Titleist AP1 714 Irons Review: ClubTest 2015

Titleist AP1 714 Irons Review: ClubTest 2015


Titleist AP1 714 Irons


Category: Game-Improvement Irons
Price: $800, steel; $1,000, graphite
4–GW with True Temper XP 95 steel shaft
KEY TECHNOLOGIES: A 28-gram tungsten toe weight and a progressive undercut cavity make the AP1 one of the most forgiving irons tested.



PLAYABILITY: Sky-high and arrow-straight; allows for some creativity, especially baby draws; bulky enough to charge through rough, nimble enough to handle sand and tight spots.
ACCURACY/FORGIVENESS: Top marks—makes some testers wonder how they got so good all of the sudden; readily repeatable, with minimal unwanted sidespin and more than you deserve on misses; you don’t need to catch it on the screws for a look at birdie.
DISTANCE CONTROL: One of the longest—maybe a half club over what several testers play; for many, the most consistent club tested—salvages good mileage out of bad lies and poor contact.
FEEL: Flush, crushing sensation at impact with a nice mix of meaningful feedback and muffled reverb; Rock of Gibraltar–stable through the turf; beautifully balanced, with enough heft to keep moving in tough spots.
LOOK: Utilitarian at address—meaty, muscular and most importantly, hittable; sits perfectly behind the ball—lots of different players can draw confidence from this sort of club.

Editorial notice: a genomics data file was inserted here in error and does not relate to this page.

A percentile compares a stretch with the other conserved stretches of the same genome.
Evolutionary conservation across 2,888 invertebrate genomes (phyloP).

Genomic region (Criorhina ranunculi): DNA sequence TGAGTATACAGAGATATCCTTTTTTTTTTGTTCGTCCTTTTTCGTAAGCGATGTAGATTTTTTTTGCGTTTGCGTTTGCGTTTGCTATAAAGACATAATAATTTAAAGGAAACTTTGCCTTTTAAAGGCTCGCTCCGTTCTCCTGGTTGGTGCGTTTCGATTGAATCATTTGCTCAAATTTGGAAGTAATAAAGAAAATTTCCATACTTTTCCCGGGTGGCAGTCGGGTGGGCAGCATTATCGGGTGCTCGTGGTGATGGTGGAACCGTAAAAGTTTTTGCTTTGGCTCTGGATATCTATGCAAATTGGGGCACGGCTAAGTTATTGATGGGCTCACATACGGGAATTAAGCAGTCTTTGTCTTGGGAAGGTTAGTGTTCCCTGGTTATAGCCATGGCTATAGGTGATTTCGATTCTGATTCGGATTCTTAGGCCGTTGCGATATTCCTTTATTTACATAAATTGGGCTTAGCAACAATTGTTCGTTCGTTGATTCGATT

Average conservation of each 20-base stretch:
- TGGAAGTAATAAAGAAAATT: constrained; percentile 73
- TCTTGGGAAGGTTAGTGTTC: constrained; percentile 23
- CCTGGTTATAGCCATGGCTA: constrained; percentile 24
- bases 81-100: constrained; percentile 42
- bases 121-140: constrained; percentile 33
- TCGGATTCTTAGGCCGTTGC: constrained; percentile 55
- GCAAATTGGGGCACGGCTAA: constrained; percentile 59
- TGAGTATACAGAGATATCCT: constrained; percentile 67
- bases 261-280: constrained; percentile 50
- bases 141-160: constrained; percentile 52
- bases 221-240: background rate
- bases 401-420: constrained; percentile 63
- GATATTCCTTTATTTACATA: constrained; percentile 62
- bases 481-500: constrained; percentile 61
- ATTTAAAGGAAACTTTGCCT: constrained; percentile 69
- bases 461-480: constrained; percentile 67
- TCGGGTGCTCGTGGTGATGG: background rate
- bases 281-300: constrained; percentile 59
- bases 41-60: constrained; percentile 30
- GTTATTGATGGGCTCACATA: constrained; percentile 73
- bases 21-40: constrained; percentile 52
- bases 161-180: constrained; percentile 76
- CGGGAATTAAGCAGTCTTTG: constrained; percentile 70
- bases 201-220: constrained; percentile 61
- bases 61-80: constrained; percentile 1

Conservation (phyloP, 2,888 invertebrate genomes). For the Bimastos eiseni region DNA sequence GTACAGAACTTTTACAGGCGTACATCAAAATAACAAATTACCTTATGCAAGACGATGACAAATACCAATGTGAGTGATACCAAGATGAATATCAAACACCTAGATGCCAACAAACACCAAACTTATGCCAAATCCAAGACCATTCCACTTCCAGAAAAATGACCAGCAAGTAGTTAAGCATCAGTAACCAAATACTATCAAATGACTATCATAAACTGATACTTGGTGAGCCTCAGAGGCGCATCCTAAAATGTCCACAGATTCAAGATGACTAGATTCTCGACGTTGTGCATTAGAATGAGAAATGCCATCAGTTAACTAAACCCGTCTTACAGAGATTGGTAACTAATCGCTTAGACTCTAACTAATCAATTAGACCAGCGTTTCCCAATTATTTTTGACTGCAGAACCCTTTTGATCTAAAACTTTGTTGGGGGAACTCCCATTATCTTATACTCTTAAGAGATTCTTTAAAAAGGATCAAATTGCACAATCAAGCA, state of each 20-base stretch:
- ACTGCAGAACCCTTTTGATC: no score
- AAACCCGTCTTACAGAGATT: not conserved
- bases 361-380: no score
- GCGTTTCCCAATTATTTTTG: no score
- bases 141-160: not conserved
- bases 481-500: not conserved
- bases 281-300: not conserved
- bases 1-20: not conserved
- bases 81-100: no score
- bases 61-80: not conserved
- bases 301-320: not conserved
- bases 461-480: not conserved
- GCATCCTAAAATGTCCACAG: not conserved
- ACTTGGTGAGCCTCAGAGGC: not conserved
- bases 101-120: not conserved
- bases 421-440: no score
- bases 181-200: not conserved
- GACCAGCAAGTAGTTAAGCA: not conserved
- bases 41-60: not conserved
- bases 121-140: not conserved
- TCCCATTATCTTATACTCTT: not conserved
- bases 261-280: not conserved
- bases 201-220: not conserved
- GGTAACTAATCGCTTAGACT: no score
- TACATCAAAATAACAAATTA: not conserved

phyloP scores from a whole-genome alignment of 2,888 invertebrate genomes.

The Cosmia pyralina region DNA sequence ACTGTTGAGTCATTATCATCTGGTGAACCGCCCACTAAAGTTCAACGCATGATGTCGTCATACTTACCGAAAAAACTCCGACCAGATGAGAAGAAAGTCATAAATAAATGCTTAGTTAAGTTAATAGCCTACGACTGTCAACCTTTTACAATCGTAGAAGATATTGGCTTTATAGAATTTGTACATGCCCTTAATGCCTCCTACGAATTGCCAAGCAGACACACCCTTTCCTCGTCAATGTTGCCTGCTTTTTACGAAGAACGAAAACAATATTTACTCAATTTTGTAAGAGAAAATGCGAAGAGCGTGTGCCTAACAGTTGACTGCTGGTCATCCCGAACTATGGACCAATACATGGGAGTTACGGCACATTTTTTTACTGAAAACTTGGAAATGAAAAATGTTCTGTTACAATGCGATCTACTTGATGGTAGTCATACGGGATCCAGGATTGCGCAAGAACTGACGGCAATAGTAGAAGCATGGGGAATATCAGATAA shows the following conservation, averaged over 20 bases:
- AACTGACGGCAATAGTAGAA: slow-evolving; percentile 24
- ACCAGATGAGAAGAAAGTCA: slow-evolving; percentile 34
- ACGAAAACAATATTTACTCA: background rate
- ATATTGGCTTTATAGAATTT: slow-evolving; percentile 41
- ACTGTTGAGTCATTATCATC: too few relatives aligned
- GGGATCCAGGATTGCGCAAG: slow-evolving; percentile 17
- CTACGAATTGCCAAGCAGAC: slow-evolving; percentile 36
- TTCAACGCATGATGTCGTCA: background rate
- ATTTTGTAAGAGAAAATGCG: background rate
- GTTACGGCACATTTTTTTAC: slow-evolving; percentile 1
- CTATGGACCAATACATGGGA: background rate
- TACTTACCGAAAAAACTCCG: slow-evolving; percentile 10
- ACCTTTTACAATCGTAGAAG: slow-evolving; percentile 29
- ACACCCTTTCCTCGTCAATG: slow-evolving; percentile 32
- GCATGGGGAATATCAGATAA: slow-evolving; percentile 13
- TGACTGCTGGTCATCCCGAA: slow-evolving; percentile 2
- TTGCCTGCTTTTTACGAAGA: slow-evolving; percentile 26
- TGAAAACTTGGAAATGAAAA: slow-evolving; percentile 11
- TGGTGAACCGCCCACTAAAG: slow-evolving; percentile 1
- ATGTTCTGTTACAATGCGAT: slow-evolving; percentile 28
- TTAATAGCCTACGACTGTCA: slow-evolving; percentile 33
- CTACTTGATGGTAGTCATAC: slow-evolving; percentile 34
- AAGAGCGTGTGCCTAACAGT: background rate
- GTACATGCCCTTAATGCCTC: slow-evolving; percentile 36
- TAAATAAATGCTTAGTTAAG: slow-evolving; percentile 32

Too bulky for true traditionalists—the thick clubhead can discourage creativity and can’t manage full- scale shotmaking; a fair amount of offset, which can close down in the rough; high launch and spin actually cost a couple of guys distance.

BOTTOM LINE: One of the top-tested models, just as it was in 2014. This tried-and- true game-improvement iron is ideal for mid-handicap weekend warriors in the market for a user-friendly, all-purpose iron.

BUY THE CLUB: Get your own Titleist AP1 714 irons

NEXT REVIEW: Bridgestone J15 DF Irons


From Golf Magazine ClubTest 2014, April 2014

WE TESTED: 4-W with True Temper XP95 steel shaft; 4-W with Kuro Kage 65 graphite shaft KEY TECHNOLOGIES: Tungsten weighting in the long and mid-irons contributes to a higher MOI. A cambered sole with a pre-worn leading edge improves turf interaction.

PLAYABILITY: Consistent medium-high trajectory that wants to go straight; noticeably more workability than many other models in the category; the sole cuts through the turf with ease.
ACCURACY/FORGIVENESS: One of the better performers in the test; easy to get up in the air and hit straight — very good directional correction; shots seem to go to the target without a lot of distance loss no matter how you hit them; made for target golf.
DISTANCE CONTROL: Repeatable swings yield the same yardages just about every time; overall length is good—often similar to testers’ own sticks; approach shots with mid- and short-irons deliver plenty of birdie chances.
FEEL: One of the top-ranked irons; nice balance with more than ample stability; solid shots send a positive message to the hands while misses are muted; typical Titleist “click” at impact feels just right.
LOOK: Very clean at address with minimal offset and a beveled topline; a classy, low-key cavity design and color scheme are popular with most of the testers.

Some testers prefer a slightly heavier feel through the swing; a few guys don’t find the club demonstrably better than the previous AP1; the longish blade lengths, visually, aren’t to everyone’s liking.

BOTTOM LINE: One of the best irons tested. The AP1 simply makes a round of golf more enjoyable to play.

NEXT REVIEW: Bridgestone J15 DF Irons

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